Posted on: 23 June 2016
The average wedding in the United States costs around $26,000, not including the post-wedding honeymoon or traveling phase. Much of this also does not include any after wedding moving that you may be doing as a couple or any gifts that you choose to give to one another. With all of the expenses that crop up during the wedding and honeymoon, many couples choose to take out personal loans to pay for their big day and to have a little money afterwards for their big honeymoon. Once you get back from your honeymoon travels, your first loan amount may be due. Here his how you can deal with paying off your wedding loan without putting stress on your new marriage.
Go over the gifts
Make a pact with your new spouse that you will spend the money for your wedding responsibly. This means paying down any debt that you may have accumulated first. Go over the financial and tangible gifts that you have received. Many wedding goers provide financial gifts or give items that come with a gift receipt in the event that they need to be returned. After you have drafted any thank you cards, take back any gifts that you do not need to receive the cash. This can help pay down your loan.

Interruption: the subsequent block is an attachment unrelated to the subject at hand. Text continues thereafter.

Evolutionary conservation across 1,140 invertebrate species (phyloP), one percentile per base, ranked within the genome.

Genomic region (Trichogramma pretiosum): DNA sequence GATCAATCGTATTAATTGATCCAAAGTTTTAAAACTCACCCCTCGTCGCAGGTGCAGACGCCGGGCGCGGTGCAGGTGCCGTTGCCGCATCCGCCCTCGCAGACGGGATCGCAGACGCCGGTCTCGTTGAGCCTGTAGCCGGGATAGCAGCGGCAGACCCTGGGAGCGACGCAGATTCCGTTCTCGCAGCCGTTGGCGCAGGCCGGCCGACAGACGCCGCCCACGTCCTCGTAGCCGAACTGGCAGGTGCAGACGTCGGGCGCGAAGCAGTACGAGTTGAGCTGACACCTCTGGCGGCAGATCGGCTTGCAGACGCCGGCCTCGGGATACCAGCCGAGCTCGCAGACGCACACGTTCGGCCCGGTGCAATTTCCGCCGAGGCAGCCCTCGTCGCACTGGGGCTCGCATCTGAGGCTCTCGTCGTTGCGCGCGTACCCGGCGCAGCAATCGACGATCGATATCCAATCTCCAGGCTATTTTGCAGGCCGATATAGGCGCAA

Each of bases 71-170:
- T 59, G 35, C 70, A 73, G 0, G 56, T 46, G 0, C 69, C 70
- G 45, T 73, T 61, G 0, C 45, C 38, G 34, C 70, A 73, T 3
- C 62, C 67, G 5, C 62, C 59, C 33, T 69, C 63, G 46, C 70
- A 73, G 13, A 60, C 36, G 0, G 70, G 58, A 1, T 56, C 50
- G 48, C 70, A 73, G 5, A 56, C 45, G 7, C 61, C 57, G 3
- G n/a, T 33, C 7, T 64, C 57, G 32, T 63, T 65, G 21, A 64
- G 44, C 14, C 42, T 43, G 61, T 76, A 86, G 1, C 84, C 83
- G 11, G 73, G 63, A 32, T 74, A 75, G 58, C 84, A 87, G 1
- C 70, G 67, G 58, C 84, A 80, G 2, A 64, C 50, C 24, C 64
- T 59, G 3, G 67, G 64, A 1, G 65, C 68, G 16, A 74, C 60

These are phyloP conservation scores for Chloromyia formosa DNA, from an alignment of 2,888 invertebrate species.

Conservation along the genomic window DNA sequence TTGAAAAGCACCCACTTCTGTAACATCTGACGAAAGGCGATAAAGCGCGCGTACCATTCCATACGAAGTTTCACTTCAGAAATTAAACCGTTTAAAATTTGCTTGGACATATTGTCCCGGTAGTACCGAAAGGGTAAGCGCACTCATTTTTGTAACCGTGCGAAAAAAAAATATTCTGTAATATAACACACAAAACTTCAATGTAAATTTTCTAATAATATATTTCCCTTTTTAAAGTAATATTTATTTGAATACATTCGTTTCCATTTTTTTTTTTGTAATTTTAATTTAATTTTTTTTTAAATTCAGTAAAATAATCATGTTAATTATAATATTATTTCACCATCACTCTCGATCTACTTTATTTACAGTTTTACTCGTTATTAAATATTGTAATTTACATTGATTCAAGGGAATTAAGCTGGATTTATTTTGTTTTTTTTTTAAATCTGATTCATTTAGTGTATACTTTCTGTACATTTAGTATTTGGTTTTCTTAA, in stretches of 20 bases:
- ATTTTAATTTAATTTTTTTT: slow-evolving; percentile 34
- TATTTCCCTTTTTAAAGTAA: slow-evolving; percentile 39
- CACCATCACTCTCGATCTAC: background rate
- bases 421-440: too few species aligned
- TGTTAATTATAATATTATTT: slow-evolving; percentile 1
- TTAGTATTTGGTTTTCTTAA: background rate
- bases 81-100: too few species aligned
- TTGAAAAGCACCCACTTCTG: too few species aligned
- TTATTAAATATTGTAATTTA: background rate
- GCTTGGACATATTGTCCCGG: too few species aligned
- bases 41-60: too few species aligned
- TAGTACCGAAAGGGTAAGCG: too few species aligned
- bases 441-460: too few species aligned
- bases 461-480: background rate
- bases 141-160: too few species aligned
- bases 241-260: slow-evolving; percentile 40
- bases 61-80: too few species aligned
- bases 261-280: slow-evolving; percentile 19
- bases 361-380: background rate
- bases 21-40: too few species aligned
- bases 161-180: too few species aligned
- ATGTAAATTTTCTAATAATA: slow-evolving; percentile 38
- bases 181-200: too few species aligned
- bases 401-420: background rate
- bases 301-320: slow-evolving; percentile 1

Set up an automatic debit in a joint account
If you have not set up a joint account yet, this is a good time to create a joint account. Contribute either an equal amount or an equal percentage of your monthly incomes into the account and use this to pay off your personal loan. This can be your first foray into combining your finances. If you are able to successfully contribute together this will actually help to strengthen your trust in one another.
Hold a 'so long, single' sale
After you move in together as spouses, plus receive items that you have registered for as a couple, you may have two or three of the same items. Hold a 'so long, single' sale and get rid of the items that you have multiples of or items that you don't need for your new married household. Use this money to help pay off your wedding personal loans. Be sure to talk to one another about major items that you may not need anymore, such as big screen televisions, extra furniture, or electronics that can be shared instead of holding onto multiples.Share